This is a guest post from new NatureSpy partners at the Canid Howl Project. NatureSpy is loaning the project 6 trail cameras to help monitor the wolves – hopefully allowing the researchers some additional insights and cool footage!
The Canid Howl Project team are thrilled to be partnering with NatureSpy for our upcoming fieldwork in December. As you may have guessed, the Canid Howl Project is all about studying the vocalisations of members of the Canidae family, although we mainly study wolves, coyotes and dogs. Wolves are a wide-ranging species that are pretty difficult to keep track of in the wild without the use of intrusive measures like fitting them with GPS collars.
Not only are these procedures expensive, but trapping and tranquillising animals can be quite stressful for them. Therefore, our current goal is to demonstrate that wolves can be tracked with a new, non-intrusive method: using their howls to identify their presence, a process known as passive acoustic localisation.
Recording the howls
Just like how mobile phones can be located from the signal registering at several cell towers, wolves can be located when their howls are recorded on several microphones. By deploying passive acoustic recording devices (SM3s and SM4s for those of you in the bioacoustics field) at strategic points, we can use the difference in the time of arrival of wolf howls at each device to triangulate the position of the howling wolf (Kershenbaum, Owens & Waller, 2019).
The time of the howl at each device will be slightly different depending on how far away the wolves are – the further away, the longer it will take the sound to reach them, and from those tiny differences in times, we’ll be able to determine where the howling wolf was. We have already developed and demonstrated that this system works in Yellowstone National Park, and you can read the results of this project in our recently published paper.
Wolves and humans have a long and complex history, but now wolves are beginning to return to historic areas and coming closer and closer to where humans live. We are now working on how humans can live with these large predators. Having demonstrated the proof of concept, we now want to test the system in an environment where the wolves come into conflict with humans. Thanks to generous funding from the Animal Welfare Institute, we will be heading out to central Wisconsin, USA this December (2019) to continue our fieldwork trials.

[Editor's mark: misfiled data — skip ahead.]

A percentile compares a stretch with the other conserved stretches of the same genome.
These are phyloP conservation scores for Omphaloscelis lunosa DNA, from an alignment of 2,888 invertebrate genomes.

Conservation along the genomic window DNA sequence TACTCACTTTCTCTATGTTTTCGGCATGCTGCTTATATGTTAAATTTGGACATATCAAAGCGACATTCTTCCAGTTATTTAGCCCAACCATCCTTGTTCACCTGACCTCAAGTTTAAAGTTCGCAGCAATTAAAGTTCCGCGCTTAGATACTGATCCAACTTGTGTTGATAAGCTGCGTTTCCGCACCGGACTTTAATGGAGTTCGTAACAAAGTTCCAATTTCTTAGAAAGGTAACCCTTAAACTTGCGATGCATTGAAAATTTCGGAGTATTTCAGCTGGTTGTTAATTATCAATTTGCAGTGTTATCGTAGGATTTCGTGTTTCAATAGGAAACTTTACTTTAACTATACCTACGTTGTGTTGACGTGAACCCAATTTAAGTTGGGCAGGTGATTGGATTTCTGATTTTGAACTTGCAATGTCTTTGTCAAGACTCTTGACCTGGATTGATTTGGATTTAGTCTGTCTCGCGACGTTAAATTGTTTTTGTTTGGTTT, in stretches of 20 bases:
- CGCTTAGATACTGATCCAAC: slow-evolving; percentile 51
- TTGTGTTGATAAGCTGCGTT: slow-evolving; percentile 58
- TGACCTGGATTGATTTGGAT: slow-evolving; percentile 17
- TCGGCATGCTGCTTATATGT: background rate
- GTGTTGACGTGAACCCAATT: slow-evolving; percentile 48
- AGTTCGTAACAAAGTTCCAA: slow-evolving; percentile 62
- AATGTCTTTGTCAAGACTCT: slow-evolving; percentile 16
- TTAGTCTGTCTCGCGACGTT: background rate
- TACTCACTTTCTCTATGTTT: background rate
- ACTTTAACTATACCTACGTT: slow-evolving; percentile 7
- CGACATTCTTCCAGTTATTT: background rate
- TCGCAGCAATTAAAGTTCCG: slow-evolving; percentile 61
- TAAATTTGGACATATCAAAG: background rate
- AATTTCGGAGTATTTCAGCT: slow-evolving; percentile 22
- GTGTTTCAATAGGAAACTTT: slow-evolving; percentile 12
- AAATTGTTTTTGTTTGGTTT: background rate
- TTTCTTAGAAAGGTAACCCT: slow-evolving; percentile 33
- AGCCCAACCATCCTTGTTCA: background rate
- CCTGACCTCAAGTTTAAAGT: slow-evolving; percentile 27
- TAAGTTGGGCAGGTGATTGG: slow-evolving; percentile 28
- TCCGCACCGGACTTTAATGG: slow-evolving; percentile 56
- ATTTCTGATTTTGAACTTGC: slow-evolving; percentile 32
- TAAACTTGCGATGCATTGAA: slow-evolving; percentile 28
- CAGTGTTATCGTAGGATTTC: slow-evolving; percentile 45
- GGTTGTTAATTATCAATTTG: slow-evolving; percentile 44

Our aim is to show that a network of passive acoustic monitoring devices can detect and track the movement of wolves, and predict the time and location of potential conflict incidents. If we can forewarn humans of possible conflict, we can hope to avoid it. An early detection of wolves would allow farmers to redistribute resources, including livestock guarding dogs and prey animals, to avoid the conflict.
This would benefit both the farmers, who wouldn’t lose valuable livestock, and the wolves, who wouldn’t be hunted as heavily. We will also be investigating any vocal interactions between local farm dogs and wolves. For example, I’ll personally be looking to answer questions such as ‘Who howled first: the wolf or the dog?’.
But what does this have to do with camera traps? Well, the site we’re heading to is home to three wolf packs with relatively small home ranges compared to those in Yellowstone NP, and these packs are well-studied and tracked by local wildlife biologists. This means we have a good chance of finding rendezvous points – places where wolves come together to socialise and howl – where we can then set up camera traps.
Wolves are shy of humans and usually really hard to observe in the wild, but camera traps can allow us to film their interactions without disturbing their natural behaviour. Gathering footage of wolves howling at these rendezvous points would provide an amazing insight into the behaviour of these animals during howling bouts. We’re very grateful to NatureSpy for partnering with us on this and we look forward to sharing the footage with our followers!
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